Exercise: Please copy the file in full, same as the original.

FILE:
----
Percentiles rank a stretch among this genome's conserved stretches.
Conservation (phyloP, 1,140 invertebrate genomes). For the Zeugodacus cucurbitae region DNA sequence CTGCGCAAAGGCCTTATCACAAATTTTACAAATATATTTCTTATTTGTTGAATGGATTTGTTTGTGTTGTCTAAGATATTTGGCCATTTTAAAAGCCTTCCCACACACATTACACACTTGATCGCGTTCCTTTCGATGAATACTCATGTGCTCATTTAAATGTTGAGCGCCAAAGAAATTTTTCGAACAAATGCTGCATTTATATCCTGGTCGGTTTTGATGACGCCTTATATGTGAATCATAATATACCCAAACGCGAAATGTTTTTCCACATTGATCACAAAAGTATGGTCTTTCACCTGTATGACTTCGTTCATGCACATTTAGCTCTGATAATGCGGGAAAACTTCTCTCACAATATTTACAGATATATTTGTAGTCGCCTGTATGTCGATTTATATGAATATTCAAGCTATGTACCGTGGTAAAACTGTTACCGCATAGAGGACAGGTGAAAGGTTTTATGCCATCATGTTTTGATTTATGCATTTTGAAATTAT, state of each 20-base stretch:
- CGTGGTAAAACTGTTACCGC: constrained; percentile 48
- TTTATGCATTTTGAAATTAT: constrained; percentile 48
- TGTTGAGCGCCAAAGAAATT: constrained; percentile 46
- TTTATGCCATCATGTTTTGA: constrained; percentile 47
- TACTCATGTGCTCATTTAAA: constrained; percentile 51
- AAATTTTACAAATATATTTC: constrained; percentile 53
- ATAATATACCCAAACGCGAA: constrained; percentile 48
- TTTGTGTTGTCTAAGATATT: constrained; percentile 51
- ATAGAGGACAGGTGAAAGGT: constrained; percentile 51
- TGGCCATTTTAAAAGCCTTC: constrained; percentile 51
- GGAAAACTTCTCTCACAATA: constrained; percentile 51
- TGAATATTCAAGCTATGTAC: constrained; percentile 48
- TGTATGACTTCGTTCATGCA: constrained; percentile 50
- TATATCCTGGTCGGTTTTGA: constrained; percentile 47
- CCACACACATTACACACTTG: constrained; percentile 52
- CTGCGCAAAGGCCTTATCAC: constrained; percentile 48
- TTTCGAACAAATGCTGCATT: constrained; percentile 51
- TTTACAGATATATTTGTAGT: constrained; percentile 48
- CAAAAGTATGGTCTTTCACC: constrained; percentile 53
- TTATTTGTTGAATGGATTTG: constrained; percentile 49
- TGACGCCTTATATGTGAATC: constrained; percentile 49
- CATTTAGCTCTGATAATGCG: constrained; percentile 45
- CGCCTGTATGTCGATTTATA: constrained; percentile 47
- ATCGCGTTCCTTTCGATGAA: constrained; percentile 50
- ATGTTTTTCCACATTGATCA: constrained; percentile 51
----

Percentiles rank a stretch among this genome's conserved stretches.
Conservation (phyloP, 1,140 invertebrate genomes). For the Zeugodacus cucurbitae region DNA sequence CTGCGCAAAGGCCTTATCACAAATTTTACAAATATATTTCTTATTTGTTGAATGGATTTGTTTGTGTTGTCTAAGATATTTGGCCATTTTAAAAGCCTTCCCACACACATTACACACTTGATCGCGTTCCTTTCGATGAATACTCATGTGCTCATTTAAATGTTGAGCGCCAAAGAAATTTTTCGAACAAATGCTGCATTTATATCCTGGTCGGTTTTGATGACGCCTTATATGTGAATCATAATATACCCAAACGCGAAATGTTTTTCCACATTGATCACAAAAGTATGGTCTTTCACCTGTATGACTTCGTTCATGCACATTTAGCTCTGATAATGCGGGAAAACTTCTCTCACAATATTTACAGATATATTTGTAGTCGCCTGTATGTCGATTTATATGAATATTCAAGCTATGTACCGTGGTAAAACTGTTACCGCATAGAGGACAGGTGAAAGGTTTTATGCCATCATGTTTTGATTTATGCATTTTGAAATTAT, state of each 20-base stretch:
- CGTGGTAAAACTGTTACCGC: constrained; percentile 48
- TTTATGCATTTTGAAATTAT: constrained; percentile 48
- TGTTGAGCGCCAAAGAAATT: constrained; percentile 46
- TTTATGCCATCATGTTTTGA: constrained; percentile 47
- TACTCATGTGCTCATTTAAA: constrained; percentile 51
- AAATTTTACAAATATATTTC: constrained; percentile 53
- ATAATATACCCAAACGCGAA: constrained; percentile 48
- TTTGTGTTGTCTAAGATATT: constrained; percentile 51
- ATAGAGGACAGGTGAAAGGT: constrained; percentile 51
- TGGCCATTTTAAAAGCCTTC: constrained; percentile 51
- GGAAAACTTCTCTCACAATA: constrained; percentile 51
- TGAATATTCAAGCTATGTAC: constrained; percentile 48
- TGTATGACTTCGTTCATGCA: constrained; percentile 50
- TATATCCTGGTCGGTTTTGA: constrained; percentile 47
- CCACACACATTACACACTTG: constrained; percentile 52
- CTGCGCAAAGGCCTTATCAC: constrained; percentile 48
- TTTCGAACAAATGCTGCATT: constrained; percentile 51
- TTTACAGATATATTTGTAGT: constrained; percentile 48
- CAAAAGTATGGTCTTTCACC: constrained; percentile 53
- TTATTTGTTGAATGGATTTG: constrained; percentile 49
- TGACGCCTTATATGTGAATC: constrained; percentile 49
- CATTTAGCTCTGATAATGCG: constrained; percentile 45
- CGCCTGTATGTCGATTTATA: constrained; percentile 47
- ATCGCGTTCCTTTCGATGAA: constrained; percentile 50
- ATGTTTTTCCACATTGATCA: constrained; percentile 51